Here are some ’70s patterns I picked up from various sources — and mostly for a steal. With one exception (scroll down to the bottom of the post), they’re all waiting to be made. I guess, in a way, it’s a post about my laziness as much as about ’70s eye candy.
First up: a pattern for jeans with an envelope illustration I love. I wish I were as cool as these ladies (and could reliably wear white shirts…).
I think the size marked on it actually makes sense when you consult the back of the envelope as it has no relationship to contemporary Vogue Patterns sizing (I think…). It hasn’t mattered yet because I’m too scared to make jeans.
Next: Glamorous dress reminiscent of the recent Vogue Patterns hit (this one). I both love it and am consumed by worry that it’s too boob-tastic for me to actually wear.
The illustration style on the envelope for this shirt pattern looks ’70s tilting into the ’80s to me. Maybe it’s the perm on the lady in the middle? I like views A and B (I’d like them more if I knew how to figure out a broad back adjustment for raglan sleeves). View C is the stuff of clown nightmares for me. Get away from me, oh bloodthirsty one!
Now, this is a real thrifting score — it came in a ziplock bag of mostly ’80s patterns for $1. I like the lapels. There’s a softness to this blazer that really appeals to me.
Another one from the same bag — this one is from 1980 so, depending on whether you’re a glass half-full or half-empty person, either the last year of the 1970s or a launch into the ’80s. I like the simplicity of this design, but I’m not sure what would be “extra-sure” about it. A jacket for your clairvoyant needs.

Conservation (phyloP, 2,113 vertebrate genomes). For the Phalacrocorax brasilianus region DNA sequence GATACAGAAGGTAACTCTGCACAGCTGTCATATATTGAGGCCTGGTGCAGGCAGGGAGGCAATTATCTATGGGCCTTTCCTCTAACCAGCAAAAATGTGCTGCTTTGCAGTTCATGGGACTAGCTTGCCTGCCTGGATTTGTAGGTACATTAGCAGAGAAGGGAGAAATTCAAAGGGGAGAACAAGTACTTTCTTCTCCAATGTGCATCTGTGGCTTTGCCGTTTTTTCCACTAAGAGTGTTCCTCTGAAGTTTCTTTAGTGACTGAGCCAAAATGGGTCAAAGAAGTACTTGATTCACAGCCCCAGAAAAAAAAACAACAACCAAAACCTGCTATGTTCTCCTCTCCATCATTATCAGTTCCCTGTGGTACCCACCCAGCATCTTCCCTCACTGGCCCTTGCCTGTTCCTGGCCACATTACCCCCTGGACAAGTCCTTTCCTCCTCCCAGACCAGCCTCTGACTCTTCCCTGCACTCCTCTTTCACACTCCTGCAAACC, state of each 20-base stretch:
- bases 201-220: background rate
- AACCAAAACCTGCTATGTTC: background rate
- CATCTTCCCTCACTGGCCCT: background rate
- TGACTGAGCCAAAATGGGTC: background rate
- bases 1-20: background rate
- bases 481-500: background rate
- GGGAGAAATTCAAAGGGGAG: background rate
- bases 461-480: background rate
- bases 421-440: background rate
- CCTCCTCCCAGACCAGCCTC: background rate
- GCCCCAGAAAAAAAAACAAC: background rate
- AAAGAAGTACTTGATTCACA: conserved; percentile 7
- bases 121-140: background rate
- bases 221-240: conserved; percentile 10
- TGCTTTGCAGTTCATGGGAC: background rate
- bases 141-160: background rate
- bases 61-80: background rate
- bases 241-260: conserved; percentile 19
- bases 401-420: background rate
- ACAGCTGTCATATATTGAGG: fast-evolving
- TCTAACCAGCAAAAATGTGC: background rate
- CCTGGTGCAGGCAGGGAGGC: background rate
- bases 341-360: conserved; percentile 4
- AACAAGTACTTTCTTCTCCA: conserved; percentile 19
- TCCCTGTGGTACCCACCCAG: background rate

Finally, one I made, though with some changes. Would make again.
Any tips for me as far as making the leap from admiring to sewing goes? You may have noticed, the sizing on these is all over the place, which gives me yet another reason to procrastinate.
Diving in today: I need to make more pants because posts about pants get the best comments!
Thanks to everybody who joined in the conversation on my last post. I do have a tendency to ramble on about the challenges of fitting pants, and after every pair that I make I need to take a breather. It’s always the conversation after I post about it that makes me want to take on another pants project. The support and the practical advice I get from fellow sewists is a much stronger motivator, to be honest, than needing more pants in my wardrobe. (And I need more pairs badly.)
So that brings me to wardrobe gaps — or black holes, you know the category you desperately need, you try to tackle, but end up feeling that there’s an insatiable need for MORE of it in your wardrobe.
I keep returning to The Curated Closet (if you’re curious about the book, I have a book review post about it) and wishing for more time and patience to take on some of the practical exercises from the book.
I’ve been thinking a lot about the pie-chart breakdown of lifestyle/occasions compared to your actual wardrobe composition. Henna’s post made me think about my personal pie chart, how it’s changed and what I’ve done with it in the time that’s passed since I first read the book.
The unique challenges of the past year notwithstanding, I think I can pat myself on the back a bit for aligning my sewing more closely with my wardrobe needs.
This has basically meant two things:
my photos are pretty boring even when bad lighting isn’t the main culprit.